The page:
Once this was understood, its business continuity plan became focused on how to handle payroll. The decision was made to outsource its payroll processing to a major, national payroll services company. The payroll service had already made a substantial investment to keep its payroll infrastructure up and running without interruption. This made sense because payroll services are its core business, whereas payroll was not the primary business competency of the energy company.
The energy company went a crucial step further. It negotiated an agreement with the union that, if its systems went down and were unable to calculate a given week’s actual paychecks, paychecks would be issued in amounts reflecting the last available week’s information. By doing so, the company extended its recovery time and recovery point objectives by at least a week, greatly lowering the cost of its BC/DR infrastructure investment while ensuring that an interruption in its payroll information would not result in extensive fines and shut down its operations. This plan required the company to truly understand its mission-critical needs. Many enterprises have yet to achieve this level of self-knowledge.
The Next Plateau – From Being Prepared to Leveraging Your PreparednessAt the end of the day, the fundamental obstacle to true business continuity and disaster recovery preparedness is cost. Or, to put it more accurately, perceived cost.
As discussed earlier, actual cost must be balanced against the costs and damage caused by failure to prepare adequately to support a given business context. But while BC/DR investment was once viewed as a black hole, today it is an investment that provides immediate rewards.
One reason this happens is that the same technologies and increased enterprise awareness that enable effective, cost-efficient business continuity also optimize day-to-day IT support of business functions.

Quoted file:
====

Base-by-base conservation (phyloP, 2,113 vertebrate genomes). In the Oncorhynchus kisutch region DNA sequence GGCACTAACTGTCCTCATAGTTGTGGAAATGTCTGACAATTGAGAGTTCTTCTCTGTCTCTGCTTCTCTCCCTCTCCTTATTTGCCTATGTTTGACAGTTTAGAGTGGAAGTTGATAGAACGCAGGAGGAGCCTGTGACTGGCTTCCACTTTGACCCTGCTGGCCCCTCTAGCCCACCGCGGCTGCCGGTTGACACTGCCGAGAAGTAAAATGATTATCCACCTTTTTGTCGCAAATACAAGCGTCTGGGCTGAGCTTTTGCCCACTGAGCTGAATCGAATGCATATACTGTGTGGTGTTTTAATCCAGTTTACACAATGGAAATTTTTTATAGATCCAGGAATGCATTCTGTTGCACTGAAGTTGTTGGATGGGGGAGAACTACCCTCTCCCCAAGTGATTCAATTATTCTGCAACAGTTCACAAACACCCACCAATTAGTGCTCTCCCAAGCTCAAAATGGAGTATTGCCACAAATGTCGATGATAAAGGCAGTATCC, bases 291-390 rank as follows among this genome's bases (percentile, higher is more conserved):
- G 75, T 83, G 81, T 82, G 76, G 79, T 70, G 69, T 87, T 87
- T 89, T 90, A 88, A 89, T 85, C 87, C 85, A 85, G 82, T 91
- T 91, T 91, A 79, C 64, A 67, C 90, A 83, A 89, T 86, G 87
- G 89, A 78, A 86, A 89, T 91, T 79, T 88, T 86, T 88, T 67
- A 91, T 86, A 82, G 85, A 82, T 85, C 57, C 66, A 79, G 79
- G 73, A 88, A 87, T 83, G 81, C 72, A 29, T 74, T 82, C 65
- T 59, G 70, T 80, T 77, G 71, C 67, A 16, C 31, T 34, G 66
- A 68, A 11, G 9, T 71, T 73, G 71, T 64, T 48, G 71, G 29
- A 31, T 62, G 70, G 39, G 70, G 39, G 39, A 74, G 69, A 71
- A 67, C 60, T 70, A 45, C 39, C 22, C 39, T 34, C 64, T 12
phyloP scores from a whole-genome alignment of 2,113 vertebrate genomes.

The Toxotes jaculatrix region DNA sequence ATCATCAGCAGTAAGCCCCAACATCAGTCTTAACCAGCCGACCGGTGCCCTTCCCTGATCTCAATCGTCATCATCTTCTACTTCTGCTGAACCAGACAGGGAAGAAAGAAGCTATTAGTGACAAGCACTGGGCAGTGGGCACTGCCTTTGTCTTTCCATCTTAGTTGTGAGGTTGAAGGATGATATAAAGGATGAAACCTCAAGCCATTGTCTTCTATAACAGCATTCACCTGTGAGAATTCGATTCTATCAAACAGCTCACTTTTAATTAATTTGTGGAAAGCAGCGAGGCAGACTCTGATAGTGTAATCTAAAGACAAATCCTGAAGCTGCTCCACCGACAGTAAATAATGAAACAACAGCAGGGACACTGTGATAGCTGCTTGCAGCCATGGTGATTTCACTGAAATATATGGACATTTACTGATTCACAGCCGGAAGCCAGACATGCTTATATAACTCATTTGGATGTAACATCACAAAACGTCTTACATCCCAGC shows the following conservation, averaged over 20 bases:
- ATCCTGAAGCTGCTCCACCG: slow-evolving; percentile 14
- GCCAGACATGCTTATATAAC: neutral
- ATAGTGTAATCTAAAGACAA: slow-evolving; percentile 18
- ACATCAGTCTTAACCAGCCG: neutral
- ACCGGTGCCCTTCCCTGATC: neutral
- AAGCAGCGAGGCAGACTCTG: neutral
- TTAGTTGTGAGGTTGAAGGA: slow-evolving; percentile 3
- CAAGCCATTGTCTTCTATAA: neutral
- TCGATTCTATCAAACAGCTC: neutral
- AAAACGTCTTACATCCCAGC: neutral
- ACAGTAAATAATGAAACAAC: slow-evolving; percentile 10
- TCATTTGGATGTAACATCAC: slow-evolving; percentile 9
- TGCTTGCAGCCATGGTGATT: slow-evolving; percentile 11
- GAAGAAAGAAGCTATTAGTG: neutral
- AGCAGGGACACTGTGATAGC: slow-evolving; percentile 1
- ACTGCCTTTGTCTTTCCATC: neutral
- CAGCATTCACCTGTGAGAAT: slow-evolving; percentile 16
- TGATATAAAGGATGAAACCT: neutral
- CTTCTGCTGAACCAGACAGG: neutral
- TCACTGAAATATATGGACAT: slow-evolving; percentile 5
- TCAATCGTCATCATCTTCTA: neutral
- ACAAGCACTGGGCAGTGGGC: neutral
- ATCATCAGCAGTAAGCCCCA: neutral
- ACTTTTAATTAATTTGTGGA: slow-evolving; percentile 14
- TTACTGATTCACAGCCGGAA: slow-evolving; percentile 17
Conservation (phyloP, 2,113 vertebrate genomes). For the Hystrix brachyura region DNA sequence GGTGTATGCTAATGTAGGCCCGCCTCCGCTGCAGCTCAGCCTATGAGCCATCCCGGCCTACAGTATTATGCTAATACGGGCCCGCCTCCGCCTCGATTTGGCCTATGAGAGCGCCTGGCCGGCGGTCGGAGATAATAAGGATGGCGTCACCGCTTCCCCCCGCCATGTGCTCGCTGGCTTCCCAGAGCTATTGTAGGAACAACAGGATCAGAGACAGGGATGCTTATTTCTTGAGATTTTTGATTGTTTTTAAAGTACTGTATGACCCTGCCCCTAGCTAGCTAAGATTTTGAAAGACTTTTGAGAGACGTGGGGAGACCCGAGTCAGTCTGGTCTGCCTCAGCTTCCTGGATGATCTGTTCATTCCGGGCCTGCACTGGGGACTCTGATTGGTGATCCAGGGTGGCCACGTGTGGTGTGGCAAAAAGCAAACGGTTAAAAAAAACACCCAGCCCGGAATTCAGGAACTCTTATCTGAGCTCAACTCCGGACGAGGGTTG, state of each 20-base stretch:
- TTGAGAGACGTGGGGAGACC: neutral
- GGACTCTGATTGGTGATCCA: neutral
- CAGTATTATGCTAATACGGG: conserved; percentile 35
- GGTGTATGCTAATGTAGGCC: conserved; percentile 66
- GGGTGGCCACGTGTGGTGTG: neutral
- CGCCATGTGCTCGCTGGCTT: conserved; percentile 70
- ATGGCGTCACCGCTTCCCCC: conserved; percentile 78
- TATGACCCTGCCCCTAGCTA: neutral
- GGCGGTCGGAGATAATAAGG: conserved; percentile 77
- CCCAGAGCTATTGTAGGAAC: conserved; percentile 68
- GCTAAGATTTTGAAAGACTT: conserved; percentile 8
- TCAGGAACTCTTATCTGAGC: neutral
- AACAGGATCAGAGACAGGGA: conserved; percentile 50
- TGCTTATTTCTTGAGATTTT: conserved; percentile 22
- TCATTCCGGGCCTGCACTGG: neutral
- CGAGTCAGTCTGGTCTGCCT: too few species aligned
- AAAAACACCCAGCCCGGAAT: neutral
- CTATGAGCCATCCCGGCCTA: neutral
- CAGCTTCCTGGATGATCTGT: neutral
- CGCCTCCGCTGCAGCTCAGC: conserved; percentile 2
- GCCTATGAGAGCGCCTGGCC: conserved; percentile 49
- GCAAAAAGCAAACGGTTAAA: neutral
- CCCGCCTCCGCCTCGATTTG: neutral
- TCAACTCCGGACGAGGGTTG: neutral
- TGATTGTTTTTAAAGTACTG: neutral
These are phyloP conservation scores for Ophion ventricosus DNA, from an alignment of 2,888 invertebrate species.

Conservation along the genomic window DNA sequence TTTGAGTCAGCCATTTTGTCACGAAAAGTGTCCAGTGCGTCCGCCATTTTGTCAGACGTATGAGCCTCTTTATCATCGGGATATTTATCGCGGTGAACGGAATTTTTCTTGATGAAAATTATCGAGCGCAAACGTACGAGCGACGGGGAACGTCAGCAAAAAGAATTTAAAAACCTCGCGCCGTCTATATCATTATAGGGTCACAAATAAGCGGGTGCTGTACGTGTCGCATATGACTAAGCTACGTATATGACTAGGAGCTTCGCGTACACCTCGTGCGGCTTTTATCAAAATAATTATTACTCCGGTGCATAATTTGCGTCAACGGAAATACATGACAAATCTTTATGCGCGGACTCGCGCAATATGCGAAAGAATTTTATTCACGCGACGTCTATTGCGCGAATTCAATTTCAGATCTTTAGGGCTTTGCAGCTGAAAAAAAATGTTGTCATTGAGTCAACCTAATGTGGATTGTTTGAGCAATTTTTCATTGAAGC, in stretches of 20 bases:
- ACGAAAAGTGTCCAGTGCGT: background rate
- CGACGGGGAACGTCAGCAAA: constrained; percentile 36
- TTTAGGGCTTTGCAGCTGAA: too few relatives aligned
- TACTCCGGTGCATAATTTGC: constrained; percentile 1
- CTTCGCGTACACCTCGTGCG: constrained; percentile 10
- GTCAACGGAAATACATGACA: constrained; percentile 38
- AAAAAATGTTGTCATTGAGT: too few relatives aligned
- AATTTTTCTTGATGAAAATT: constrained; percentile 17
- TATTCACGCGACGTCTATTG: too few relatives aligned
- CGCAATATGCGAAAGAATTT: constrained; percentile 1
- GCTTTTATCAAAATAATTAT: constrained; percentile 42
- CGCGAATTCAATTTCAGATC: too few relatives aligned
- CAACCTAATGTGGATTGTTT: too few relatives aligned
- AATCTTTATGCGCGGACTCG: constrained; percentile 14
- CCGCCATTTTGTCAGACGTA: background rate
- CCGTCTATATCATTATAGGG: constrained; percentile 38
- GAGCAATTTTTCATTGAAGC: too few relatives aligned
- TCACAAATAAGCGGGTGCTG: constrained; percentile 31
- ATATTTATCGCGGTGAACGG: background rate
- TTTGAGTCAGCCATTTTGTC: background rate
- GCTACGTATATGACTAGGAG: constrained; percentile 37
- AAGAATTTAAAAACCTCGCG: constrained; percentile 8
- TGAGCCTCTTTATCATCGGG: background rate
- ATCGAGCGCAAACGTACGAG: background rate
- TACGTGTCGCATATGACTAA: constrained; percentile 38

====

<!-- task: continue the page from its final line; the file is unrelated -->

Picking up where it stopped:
- Server virtualization not only increases BC/DR capability and flexibility by allowing restoration of any “system” on another virtualized infrastructure, but also increases overall physical platform resource utilization and helps control data center power and cooling constraints. It enables new systems to be provisioned from existing infrastructure rather than purchasing additional physical platforms. It enables better alignment of applications and balancing of workloads on existing resources. And it enables maintenance to be performed without downtime to critical application environments.
- IP networks not only increase BC/DR capabilities and resiliency, but also reduce capital and operational expenses—especially in the area of change management—and optimize work flows. The related technologies of VoIP, unified messaging and integrated conferencing improve communications capabilities and enable more efficient, less costly storage, backup, recovery, and archiving.
- Information management policies and technologies such as tiered storage and storage resource management enable organizations to more easily meet storage, security and privacy compliance requirements. At the same time, they reduce the cost of information recovery by categorizing and prioritizing recovery needs.
Another immediate reward of BC/DR is competitive advantage. As more organizations establish interdependencies with their customers, partners, and suppliers – whether through actual information flows or service level agreements firms are increasingly considering the business continuity profile of potential partners and suppliers when deciding where to spend their money. It stands to reason, then, that an organization’s BC/DR preparedness is becoming an important differentiator, which can be marketed as a competitive advantage.
This new reality brings us full circle to the inevitable relationship between resiliency and recoverability, and performance and profitability. Enterprises that can see the connection and use their self-knowledge to invest accordingly are the enterprises that will endure not only at time of crisis, but in the day-to-day marketplace. When viewed from this perspective, it becomes clear that solid business continuity and disaster recovery plans based upon the unique business context of an organization’s IT are not only good investments, but good investment protection.
"Appeared in DRJ's Spring 2007 Issue"